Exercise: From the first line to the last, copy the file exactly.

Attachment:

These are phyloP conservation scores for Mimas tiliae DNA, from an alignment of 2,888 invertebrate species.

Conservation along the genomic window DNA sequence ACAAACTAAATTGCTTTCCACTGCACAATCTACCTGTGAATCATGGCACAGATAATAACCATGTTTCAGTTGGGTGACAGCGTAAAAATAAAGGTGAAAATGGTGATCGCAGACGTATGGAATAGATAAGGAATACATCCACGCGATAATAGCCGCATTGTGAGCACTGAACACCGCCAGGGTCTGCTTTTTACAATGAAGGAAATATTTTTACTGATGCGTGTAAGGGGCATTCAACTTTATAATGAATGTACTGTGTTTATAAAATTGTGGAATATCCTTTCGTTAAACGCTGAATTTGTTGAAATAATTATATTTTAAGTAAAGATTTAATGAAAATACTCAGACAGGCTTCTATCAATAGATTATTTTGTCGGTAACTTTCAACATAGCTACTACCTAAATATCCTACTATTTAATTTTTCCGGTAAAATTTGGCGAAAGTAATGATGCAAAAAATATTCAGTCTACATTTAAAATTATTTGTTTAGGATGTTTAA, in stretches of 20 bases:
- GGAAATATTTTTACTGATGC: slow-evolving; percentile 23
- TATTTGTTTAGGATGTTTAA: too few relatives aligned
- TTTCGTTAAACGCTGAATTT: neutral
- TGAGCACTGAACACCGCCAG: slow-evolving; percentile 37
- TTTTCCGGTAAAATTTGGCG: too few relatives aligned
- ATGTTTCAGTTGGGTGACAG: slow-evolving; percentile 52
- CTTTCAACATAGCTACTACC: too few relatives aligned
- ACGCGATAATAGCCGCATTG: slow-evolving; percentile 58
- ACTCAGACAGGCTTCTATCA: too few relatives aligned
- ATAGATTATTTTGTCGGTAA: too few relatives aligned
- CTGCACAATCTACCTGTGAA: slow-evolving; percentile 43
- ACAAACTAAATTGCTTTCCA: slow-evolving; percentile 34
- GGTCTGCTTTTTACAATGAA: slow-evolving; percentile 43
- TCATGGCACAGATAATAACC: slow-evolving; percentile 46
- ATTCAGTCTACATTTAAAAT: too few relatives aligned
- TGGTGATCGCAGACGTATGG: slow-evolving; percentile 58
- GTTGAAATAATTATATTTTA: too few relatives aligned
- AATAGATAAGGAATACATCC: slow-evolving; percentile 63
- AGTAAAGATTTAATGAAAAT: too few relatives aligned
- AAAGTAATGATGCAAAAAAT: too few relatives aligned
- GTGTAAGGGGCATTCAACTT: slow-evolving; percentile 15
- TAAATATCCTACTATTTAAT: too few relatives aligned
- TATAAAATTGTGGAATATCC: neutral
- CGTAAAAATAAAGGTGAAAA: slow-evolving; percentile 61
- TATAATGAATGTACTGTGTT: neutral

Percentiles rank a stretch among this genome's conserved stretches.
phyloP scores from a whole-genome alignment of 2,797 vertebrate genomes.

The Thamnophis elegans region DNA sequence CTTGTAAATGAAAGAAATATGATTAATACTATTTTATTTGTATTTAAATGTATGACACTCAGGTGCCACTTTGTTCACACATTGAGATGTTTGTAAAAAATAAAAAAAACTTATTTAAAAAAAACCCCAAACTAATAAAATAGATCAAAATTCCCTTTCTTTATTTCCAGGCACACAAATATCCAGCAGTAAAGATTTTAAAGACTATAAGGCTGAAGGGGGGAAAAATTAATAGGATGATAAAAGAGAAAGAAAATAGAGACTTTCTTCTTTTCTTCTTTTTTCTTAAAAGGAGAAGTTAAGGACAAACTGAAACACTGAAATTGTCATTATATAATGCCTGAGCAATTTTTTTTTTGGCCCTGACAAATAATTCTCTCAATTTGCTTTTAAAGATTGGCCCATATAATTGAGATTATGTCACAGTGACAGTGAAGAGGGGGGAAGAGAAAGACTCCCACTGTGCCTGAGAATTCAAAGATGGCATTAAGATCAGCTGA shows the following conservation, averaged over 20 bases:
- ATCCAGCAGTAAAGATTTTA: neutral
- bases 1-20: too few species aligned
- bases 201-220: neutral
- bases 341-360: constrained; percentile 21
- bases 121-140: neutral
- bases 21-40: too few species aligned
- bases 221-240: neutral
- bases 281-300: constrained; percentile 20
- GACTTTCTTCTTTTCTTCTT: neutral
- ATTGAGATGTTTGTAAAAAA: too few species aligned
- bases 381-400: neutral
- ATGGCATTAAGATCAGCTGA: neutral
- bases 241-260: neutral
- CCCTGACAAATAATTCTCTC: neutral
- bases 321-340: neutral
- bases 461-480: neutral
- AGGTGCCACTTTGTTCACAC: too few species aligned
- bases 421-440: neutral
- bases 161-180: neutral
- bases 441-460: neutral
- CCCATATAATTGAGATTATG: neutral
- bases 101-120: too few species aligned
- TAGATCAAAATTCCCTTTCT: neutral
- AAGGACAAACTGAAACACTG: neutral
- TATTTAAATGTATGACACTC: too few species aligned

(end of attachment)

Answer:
These are phyloP conservation scores for Mimas tiliae DNA, from an alignment of 2,888 invertebrate species.

Conservation along the genomic window DNA sequence ACAAACTAAATTGCTTTCCACTGCACAATCTACCTGTGAATCATGGCACAGATAATAACCATGTTTCAGTTGGGTGACAGCGTAAAAATAAAGGTGAAAATGGTGATCGCAGACGTATGGAATAGATAAGGAATACATCCACGCGATAATAGCCGCATTGTGAGCACTGAACACCGCCAGGGTCTGCTTTTTACAATGAAGGAAATATTTTTACTGATGCGTGTAAGGGGCATTCAACTTTATAATGAATGTACTGTGTTTATAAAATTGTGGAATATCCTTTCGTTAAACGCTGAATTTGTTGAAATAATTATATTTTAAGTAAAGATTTAATGAAAATACTCAGACAGGCTTCTATCAATAGATTATTTTGTCGGTAACTTTCAACATAGCTACTACCTAAATATCCTACTATTTAATTTTTCCGGTAAAATTTGGCGAAAGTAATGATGCAAAAAATATTCAGTCTACATTTAAAATTATTTGTTTAGGATGTTTAA, in stretches of 20 bases:
- GGAAATATTTTTACTGATGC: slow-evolving; percentile 23
- TATTTGTTTAGGATGTTTAA: too few relatives aligned
- TTTCGTTAAACGCTGAATTT: neutral
- TGAGCACTGAACACCGCCAG: slow-evolving; percentile 37
- TTTTCCGGTAAAATTTGGCG: too few relatives aligned
- ATGTTTCAGTTGGGTGACAG: slow-evolving; percentile 52
- CTTTCAACATAGCTACTACC: too few relatives aligned
- ACGCGATAATAGCCGCATTG: slow-evolving; percentile 58
- ACTCAGACAGGCTTCTATCA: too few relatives aligned
- ATAGATTATTTTGTCGGTAA: too few relatives aligned
- CTGCACAATCTACCTGTGAA: slow-evolving; percentile 43
- ACAAACTAAATTGCTTTCCA: slow-evolving; percentile 34
- GGTCTGCTTTTTACAATGAA: slow-evolving; percentile 43
- TCATGGCACAGATAATAACC: slow-evolving; percentile 46
- ATTCAGTCTACATTTAAAAT: too few relatives aligned
- TGGTGATCGCAGACGTATGG: slow-evolving; percentile 58
- GTTGAAATAATTATATTTTA: too few relatives aligned
- AATAGATAAGGAATACATCC: slow-evolving; percentile 63
- AGTAAAGATTTAATGAAAAT: too few relatives aligned
- AAAGTAATGATGCAAAAAAT: too few relatives aligned
- GTGTAAGGGGCATTCAACTT: slow-evolving; percentile 15
- TAAATATCCTACTATTTAAT: too few relatives aligned
- TATAAAATTGTGGAATATCC: neutral
- CGTAAAAATAAAGGTGAAAA: slow-evolving; percentile 61
- TATAATGAATGTACTGTGTT: neutral

Percentiles rank a stretch among this genome's conserved stretches.
phyloP scores from a whole-genome alignment of 2,797 vertebrate genomes.

The Thamnophis elegans region DNA sequence CTTGTAAATGAAAGAAATATGATTAATACTATTTTATTTGTATTTAAATGTATGACACTCAGGTGCCACTTTGTTCACACATTGAGATGTTTGTAAAAAATAAAAAAAACTTATTTAAAAAAAACCCCAAACTAATAAAATAGATCAAAATTCCCTTTCTTTATTTCCAGGCACACAAATATCCAGCAGTAAAGATTTTAAAGACTATAAGGCTGAAGGGGGGAAAAATTAATAGGATGATAAAAGAGAAAGAAAATAGAGACTTTCTTCTTTTCTTCTTTTTTCTTAAAAGGAGAAGTTAAGGACAAACTGAAACACTGAAATTGTCATTATATAATGCCTGAGCAATTTTTTTTTTGGCCCTGACAAATAATTCTCTCAATTTGCTTTTAAAGATTGGCCCATATAATTGAGATTATGTCACAGTGACAGTGAAGAGGGGGGAAGAGAAAGACTCCCACTGTGCCTGAGAATTCAAAGATGGCATTAAGATCAGCTGA shows the following conservation, averaged over 20 bases:
- ATCCAGCAGTAAAGATTTTA: neutral
- bases 1-20: too few species aligned
- bases 201-220: neutral
- bases 341-360: constrained; percentile 21
- bases 121-140: neutral
- bases 21-40: too few species aligned
- bases 221-240: neutral
- bases 281-300: constrained; percentile 20
- GACTTTCTTCTTTTCTTCTT: neutral
- ATTGAGATGTTTGTAAAAAA: too few species aligned
- bases 381-400: neutral
- ATGGCATTAAGATCAGCTGA: neutral
- bases 241-260: neutral
- CCCTGACAAATAATTCTCTC: neutral
- bases 321-340: neutral
- bases 461-480: neutral
- AGGTGCCACTTTGTTCACAC: too few species aligned
- bases 421-440: neutral
- bases 161-180: neutral
- bases 441-460: neutral
- CCCATATAATTGAGATTATG: neutral
- bases 101-120: too few species aligned
- TAGATCAAAATTCCCTTTCT: neutral
- AAGGACAAACTGAAACACTG: neutral
- TATTTAAATGTATGACACTC: too few species aligned